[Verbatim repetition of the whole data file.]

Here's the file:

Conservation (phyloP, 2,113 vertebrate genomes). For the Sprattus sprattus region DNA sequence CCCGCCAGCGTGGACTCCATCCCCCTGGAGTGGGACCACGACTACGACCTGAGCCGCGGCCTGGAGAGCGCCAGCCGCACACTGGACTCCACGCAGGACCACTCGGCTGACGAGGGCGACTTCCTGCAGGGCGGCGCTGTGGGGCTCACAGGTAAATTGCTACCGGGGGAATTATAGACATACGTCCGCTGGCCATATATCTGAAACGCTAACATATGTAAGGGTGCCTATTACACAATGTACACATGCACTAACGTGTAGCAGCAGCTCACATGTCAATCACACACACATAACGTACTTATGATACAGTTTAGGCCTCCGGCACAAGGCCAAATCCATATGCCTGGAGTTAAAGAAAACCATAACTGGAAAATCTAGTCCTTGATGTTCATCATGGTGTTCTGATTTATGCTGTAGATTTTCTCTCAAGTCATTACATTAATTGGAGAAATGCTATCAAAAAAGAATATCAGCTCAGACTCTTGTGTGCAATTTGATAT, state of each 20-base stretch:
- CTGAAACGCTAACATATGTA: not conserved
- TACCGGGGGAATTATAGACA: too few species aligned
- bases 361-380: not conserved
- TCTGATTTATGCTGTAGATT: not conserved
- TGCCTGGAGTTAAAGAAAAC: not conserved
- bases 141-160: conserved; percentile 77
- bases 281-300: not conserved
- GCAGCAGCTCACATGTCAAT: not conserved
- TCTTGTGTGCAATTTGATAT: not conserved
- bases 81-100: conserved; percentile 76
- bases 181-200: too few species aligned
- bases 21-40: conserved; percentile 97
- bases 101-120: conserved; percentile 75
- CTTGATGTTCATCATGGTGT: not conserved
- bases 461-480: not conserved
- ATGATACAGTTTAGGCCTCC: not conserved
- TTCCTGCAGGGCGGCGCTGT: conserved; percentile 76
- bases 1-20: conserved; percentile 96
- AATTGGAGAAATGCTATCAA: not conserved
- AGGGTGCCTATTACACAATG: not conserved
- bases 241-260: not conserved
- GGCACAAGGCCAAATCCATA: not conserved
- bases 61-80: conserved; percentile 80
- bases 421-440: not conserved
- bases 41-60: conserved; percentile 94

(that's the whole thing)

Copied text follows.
Conservation (phyloP, 2,113 vertebrate genomes). For the Sprattus sprattus region DNA sequence CCCGCCAGCGTGGACTCCATCCCCCTGGAGTGGGACCACGACTACGACCTGAGCCGCGGCCTGGAGAGCGCCAGCCGCACACTGGACTCCACGCAGGACCACTCGGCTGACGAGGGCGACTTCCTGCAGGGCGGCGCTGTGGGGCTCACAGGTAAATTGCTACCGGGGGAATTATAGACATACGTCCGCTGGCCATATATCTGAAACGCTAACATATGTAAGGGTGCCTATTACACAATGTACACATGCACTAACGTGTAGCAGCAGCTCACATGTCAATCACACACACATAACGTACTTATGATACAGTTTAGGCCTCCGGCACAAGGCCAAATCCATATGCCTGGAGTTAAAGAAAACCATAACTGGAAAATCTAGTCCTTGATGTTCATCATGGTGTTCTGATTTATGCTGTAGATTTTCTCTCAAGTCATTACATTAATTGGAGAAATGCTATCAAAAAAGAATATCAGCTCAGACTCTTGTGTGCAATTTGATAT, state of each 20-base stretch:
- CTGAAACGCTAACATATGTA: not conserved
- TACCGGGGGAATTATAGACA: too few species aligned
- bases 361-380: not conserved
- TCTGATTTATGCTGTAGATT: not conserved
- TGCCTGGAGTTAAAGAAAAC: not conserved
- bases 141-160: conserved; percentile 77
- bases 281-300: not conserved
- GCAGCAGCTCACATGTCAAT: not conserved
- TCTTGTGTGCAATTTGATAT: not conserved
- bases 81-100: conserved; percentile 76
- bases 181-200: too few species aligned
- bases 21-40: conserved; percentile 97
- bases 101-120: conserved; percentile 75
- CTTGATGTTCATCATGGTGT: not conserved
- bases 461-480: not conserved
- ATGATACAGTTTAGGCCTCC: not conserved
- TTCCTGCAGGGCGGCGCTGT: conserved; percentile 76
- bases 1-20: conserved; percentile 96
- AATTGGAGAAATGCTATCAA: not conserved
- AGGGTGCCTATTACACAATG: not conserved
- bases 241-260: not conserved
- GGCACAAGGCCAAATCCATA: not conserved
- bases 61-80: conserved; percentile 80
- bases 421-440: not conserved
- bases 41-60: conserved; percentile 94